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Psychologists Who Designed Bush Torture Program Outed By ABC News

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    Message 1 of 1 , May 1, 2009
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      By Brian Ross, Matthew Cole, and Joseph Rhee
      ABC News
      April 30, 2009


      As the secrets about the CIA's interrogation techniques continue to come
      out, there's new information about the frequency and severity of their use,
      contradicting an 2007 ABC News report, and a new focus on two private
      contractors who were apparently directing the brutal sessions that President
      Obama calls torture.

      According to current and former government officials, the CIA's secret
      waterboarding program was designed and assured to be safe by two well-paid
      psychologists now working out of an unmarked office building in Spokane,

      Bruce Jessen and Jim Mitchell, former military officers, together founded
      Mitchell Jessen and Associates.

      Both men declined to speak to ABC News citing non-disclosure agreements with
      the CIA. But sources say Jessen and Mitchell together designed and
      implemented the CIA's interrogation program.

      Click here to see Jessen refusing to talk to ABC News.

      "It's clear that these psychologists had an important role in developing
      what became the CIA's torture program," said Jameel Jaffer, an attorney with
      the American Civil Liberties Union.

      Click here to see Mitchell refusing to talk to ABC News.

      Former U.S. officials say the two men were essentially the architects of the
      CIA's 10-step interrogation plan that culminated in waterboarding.

      Associates say the two made good money doing it, boasting of being paid a
      $1,000 a day by the CIA to oversee the use of the techniques on top al Qaeda
      suspects at CIA secret sites.

      "The whole intense interrogation concept that we hear about, is essentially
      their concepts," according to Col. Steven Kleinman, an Air Force

      Both Mitchell and Jessen were previously involved in the U.S. military
      program to train pilots how to survive behind enemy lines and resist brutal
      tactics if captured.

      Mitchell and Jessen Lacked Experience in Actual Interrogations

      But it turns out neither Mitchell nor Jessen had any experience in
      conducting actual interrogations before the CIA hired them.

      "They went to two individuals who had no interrogation experience," said
      Col. Kleinman. "They are not interrogators."

      The new documents show the CIA later came to learn that the two
      psychologists' waterboarding "expertise" was probably "misrepresented" and
      thus, there was no reason to believe it was "medically safe" or effective.
      The waterboarding used on al Qaeda detainees was far more intense than the
      brief sessions used on U.S. military personnel in the training classes.

      "The use of these tactics tends to increase resistance on the part of the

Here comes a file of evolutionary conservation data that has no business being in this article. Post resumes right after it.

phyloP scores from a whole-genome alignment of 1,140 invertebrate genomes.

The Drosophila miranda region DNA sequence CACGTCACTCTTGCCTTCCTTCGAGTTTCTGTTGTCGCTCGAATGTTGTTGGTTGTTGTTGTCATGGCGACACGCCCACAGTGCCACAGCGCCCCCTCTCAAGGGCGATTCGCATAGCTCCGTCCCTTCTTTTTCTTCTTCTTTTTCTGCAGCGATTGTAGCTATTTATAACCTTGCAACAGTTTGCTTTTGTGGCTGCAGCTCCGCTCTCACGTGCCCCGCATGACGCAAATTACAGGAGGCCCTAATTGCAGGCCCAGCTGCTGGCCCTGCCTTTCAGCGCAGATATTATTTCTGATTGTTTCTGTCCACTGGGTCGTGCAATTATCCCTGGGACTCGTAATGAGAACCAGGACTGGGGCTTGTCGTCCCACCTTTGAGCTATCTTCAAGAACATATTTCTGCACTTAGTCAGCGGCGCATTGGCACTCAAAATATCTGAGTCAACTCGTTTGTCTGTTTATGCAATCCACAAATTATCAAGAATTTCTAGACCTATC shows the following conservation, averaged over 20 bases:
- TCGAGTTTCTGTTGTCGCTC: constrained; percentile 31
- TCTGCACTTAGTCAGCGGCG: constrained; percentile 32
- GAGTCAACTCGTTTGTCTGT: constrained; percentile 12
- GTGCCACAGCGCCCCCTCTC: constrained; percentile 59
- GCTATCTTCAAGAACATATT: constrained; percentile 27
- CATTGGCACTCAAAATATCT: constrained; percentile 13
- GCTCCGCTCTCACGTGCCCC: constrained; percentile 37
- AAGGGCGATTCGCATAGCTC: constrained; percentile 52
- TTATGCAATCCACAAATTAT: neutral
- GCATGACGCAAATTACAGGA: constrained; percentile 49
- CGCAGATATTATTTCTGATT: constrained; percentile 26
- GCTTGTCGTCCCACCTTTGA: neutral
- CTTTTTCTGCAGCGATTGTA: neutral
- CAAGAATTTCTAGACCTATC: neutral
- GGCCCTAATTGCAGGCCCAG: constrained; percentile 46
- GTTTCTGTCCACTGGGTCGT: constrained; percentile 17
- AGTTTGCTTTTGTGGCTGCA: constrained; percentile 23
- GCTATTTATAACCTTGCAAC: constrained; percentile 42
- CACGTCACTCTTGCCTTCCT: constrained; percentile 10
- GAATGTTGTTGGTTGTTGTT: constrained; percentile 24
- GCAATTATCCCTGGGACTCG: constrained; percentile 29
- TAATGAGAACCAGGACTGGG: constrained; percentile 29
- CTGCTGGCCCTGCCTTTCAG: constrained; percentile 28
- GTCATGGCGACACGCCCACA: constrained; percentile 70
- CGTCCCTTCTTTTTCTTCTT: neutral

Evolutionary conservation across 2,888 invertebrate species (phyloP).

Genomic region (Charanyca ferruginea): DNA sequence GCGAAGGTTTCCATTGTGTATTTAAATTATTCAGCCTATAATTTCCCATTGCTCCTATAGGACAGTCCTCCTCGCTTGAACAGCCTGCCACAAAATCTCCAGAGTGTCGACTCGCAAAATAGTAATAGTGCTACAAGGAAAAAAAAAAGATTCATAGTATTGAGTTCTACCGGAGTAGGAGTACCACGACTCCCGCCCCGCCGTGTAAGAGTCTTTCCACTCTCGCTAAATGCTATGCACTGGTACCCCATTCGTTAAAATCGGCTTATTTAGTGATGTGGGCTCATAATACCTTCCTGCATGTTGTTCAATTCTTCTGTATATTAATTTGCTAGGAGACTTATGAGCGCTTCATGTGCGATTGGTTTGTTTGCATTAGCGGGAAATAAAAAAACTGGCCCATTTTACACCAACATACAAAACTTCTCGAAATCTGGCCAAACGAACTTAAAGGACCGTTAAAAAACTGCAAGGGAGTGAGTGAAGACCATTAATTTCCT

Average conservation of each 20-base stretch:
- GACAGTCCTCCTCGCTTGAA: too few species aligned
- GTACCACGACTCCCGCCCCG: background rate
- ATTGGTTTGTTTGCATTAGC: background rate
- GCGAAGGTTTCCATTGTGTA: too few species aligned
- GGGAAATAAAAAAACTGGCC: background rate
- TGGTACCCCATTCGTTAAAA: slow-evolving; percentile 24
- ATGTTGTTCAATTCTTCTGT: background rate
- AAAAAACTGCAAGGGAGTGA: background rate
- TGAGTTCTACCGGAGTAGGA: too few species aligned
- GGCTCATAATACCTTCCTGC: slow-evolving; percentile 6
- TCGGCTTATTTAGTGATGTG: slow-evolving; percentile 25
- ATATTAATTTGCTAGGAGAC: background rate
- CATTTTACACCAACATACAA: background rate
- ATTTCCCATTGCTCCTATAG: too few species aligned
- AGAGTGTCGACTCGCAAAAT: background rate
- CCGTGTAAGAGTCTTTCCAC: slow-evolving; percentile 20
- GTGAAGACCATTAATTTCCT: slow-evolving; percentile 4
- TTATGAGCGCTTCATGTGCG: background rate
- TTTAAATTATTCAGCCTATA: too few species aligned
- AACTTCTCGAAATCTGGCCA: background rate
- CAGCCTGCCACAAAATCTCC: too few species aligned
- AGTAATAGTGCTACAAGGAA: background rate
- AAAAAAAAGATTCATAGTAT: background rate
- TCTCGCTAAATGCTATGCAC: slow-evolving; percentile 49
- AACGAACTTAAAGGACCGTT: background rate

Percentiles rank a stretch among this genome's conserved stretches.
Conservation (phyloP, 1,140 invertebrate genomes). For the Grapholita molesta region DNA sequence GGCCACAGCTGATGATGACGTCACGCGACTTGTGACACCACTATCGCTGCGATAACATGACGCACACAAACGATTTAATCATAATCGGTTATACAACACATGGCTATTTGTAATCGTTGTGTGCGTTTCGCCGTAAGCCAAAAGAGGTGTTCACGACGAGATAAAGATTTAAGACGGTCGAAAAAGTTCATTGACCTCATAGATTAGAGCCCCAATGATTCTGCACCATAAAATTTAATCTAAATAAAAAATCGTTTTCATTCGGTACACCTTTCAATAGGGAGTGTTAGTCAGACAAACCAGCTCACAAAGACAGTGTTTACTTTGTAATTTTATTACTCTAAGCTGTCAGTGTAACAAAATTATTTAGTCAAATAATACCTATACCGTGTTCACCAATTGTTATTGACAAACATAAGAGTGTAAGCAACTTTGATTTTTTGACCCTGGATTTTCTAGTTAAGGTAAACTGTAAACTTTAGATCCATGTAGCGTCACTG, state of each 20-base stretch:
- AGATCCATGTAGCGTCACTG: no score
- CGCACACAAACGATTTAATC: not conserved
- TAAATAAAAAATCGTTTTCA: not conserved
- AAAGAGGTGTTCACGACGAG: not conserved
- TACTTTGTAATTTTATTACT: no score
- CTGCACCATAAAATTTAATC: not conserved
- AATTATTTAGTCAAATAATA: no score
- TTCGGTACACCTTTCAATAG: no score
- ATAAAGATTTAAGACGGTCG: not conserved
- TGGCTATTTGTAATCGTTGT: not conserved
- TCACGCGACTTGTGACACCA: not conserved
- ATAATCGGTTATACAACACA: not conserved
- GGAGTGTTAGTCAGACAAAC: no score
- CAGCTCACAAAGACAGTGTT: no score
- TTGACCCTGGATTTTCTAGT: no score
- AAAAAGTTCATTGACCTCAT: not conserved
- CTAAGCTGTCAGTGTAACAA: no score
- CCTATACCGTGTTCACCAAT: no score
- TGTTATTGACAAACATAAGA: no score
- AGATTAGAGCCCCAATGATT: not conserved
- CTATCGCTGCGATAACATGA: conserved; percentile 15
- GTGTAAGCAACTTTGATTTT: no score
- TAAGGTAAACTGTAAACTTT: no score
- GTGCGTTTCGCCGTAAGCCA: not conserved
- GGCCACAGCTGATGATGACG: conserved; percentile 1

detainee to cooperating with us. So they have the exact opposite effect of
      what you want," said Sen. Carl Levin (D-Mich).

      The new memos also show waterboarding was used "with far greater frequency
      than initially indicated" to even those in the CIA.

      Abu Zubaydah was water boarded at least 83 times and Khalid Sheikh Mohamed
      at least 183 times.

      Former CIA Officer John Kiriakou Says Waterboarding is Torture

      That contradicts what former CIA officer John Kiriakou, who led the Zubaydah
      capture team, told ABC News in 2007 when he first revealed publicly that
      waterboarding had been used.

      He said then, based on top secret reports he had access to, that Zubaydah
      had only been water boarded once and then freely talked.

      Kiriakou now says he too was stunned to learn how often Zubaydah was
      waterboarded, in what Kiriakou says was clearly torture.

      "When I spoke to ABC News in December 2007 I was aware of Abu Zubaydah being
      waterboarded on one occasion," said Kiriakou. "It was after this one
      occasion that he revealed information related to a planned terrorist attack.
      As I said in the original interview, my information was second-hand. I never
      participated in the use of enhanced techniques on Abu Zubaydah or on any
      other prisoner, nor did I witness the use of such techniques."

      A federal judge in New York is currently considering whether or not to make
      public the written logs of the interrogation sessions.

      The tapes were destroyed by the CIA, but the written logs still exist,
      although the CIA is fighting their release.

      A CIA spokesperson declined to comment for this report, except to note that
      the agency's terrorist interrogation program was guided by legal opinions
      from the Department of Justice.


      Matthew Cole is a freelance national security reporter. His book, about the
      CIA rendition program, will be published later this year by Simon &


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